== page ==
ACSPRI Conferences, RC33 Eighth International Conference on Social Science Methodology

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Using secondary data to teach quantitative methods to undergraduate and masters students

John MacInnes

Building: Law Building
Room: Breakout 2 - Law Building, Room 026
Date: 2012-07-11 03:30 PM – 05:00 PM
Last modified: 2011-12-17


It is now widely recognised that subjects including sociology, politics, social policy and human geography in the UK have developed a 'generic deficit' in QM skills. One contributing factor is the UK's comparative failure to teach applied maths well at school level leaving most recruits to university social science with limited numeracy skills. However this is compounded by indifference to good QM teaching in many undergraduate curricula, which leads students to associate 'critique' with qualitative methodology, or non empirical theory, so that the weakness in QM capacity is reproduced.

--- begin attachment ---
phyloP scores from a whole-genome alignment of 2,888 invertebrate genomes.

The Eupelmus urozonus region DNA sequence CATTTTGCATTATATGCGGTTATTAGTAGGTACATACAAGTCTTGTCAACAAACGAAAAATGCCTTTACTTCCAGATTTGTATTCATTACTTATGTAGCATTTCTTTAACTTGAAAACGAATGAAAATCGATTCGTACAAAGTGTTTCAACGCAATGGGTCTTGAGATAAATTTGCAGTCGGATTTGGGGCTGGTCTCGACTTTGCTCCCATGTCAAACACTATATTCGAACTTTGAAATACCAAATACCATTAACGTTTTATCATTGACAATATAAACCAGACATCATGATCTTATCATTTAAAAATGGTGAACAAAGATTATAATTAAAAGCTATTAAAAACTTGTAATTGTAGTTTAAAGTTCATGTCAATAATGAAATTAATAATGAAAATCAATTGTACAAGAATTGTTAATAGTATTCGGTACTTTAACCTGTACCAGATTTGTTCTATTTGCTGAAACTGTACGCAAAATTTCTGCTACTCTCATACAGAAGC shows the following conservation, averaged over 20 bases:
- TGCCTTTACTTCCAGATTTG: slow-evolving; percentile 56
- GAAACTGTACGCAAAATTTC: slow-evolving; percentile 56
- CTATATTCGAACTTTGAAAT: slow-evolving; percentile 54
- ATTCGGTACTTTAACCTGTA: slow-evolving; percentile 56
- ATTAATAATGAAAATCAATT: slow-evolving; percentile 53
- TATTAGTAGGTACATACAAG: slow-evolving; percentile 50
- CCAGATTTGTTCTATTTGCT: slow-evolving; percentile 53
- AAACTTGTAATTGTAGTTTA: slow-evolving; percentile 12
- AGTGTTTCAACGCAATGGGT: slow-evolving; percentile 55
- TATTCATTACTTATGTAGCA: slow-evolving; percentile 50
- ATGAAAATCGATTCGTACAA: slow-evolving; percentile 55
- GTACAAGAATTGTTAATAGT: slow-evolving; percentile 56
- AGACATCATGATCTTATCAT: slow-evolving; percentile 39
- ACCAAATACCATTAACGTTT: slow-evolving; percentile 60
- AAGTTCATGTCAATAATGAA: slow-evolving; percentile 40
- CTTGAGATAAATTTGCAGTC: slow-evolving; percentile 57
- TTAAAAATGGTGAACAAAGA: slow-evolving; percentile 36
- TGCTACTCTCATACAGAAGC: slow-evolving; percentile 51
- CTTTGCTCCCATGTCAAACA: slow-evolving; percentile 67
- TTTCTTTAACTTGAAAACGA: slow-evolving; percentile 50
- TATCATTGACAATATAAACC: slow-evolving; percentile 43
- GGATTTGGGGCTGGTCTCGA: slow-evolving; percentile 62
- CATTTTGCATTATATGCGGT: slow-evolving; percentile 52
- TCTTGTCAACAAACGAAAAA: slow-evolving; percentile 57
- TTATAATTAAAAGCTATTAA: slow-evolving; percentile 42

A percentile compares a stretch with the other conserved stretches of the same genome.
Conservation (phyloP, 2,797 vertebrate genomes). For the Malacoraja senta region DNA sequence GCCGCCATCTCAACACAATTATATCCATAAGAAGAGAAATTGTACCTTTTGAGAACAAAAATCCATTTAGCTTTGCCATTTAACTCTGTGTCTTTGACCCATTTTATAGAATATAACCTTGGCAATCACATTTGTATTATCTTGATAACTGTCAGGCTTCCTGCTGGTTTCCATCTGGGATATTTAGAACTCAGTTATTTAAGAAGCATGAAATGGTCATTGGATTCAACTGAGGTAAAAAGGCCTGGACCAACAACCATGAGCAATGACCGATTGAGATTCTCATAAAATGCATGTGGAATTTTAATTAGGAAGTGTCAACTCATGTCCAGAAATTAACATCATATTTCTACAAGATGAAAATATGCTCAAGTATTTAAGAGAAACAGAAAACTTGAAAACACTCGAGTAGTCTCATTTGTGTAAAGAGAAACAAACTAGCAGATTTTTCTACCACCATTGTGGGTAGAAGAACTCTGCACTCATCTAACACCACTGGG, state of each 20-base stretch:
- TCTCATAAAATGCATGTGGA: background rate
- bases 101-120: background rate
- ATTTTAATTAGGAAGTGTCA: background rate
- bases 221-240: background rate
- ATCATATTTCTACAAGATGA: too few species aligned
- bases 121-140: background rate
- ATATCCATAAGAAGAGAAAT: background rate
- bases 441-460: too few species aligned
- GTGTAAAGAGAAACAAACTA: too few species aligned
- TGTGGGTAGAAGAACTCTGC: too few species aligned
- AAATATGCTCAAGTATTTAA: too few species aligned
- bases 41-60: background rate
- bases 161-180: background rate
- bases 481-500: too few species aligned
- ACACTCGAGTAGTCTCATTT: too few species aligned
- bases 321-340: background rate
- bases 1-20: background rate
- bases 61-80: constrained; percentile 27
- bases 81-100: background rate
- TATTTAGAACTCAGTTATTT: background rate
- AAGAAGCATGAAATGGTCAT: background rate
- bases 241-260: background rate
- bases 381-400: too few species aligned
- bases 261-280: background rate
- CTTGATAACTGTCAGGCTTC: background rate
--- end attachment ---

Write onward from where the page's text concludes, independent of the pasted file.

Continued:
Reversing this vicious circle requires the imaginative use of secondary data in teaching: focusing on 'real' evidence about relevant substantive issues to keep students engaged. This develops skills that are both more pedagogically useful and practically relevant than those concerned with primary data collection. However, the complexity of 'real' evidence makes most available secondary data barely suitable for teaching, where good student learning requires simple, clear examples.

Drawing on experience from the UK ESRC Quantitative Methods Initiative, I suggest some ways in which some of these obstacles can be overcome and the need for more virtual collaboration to achieve this.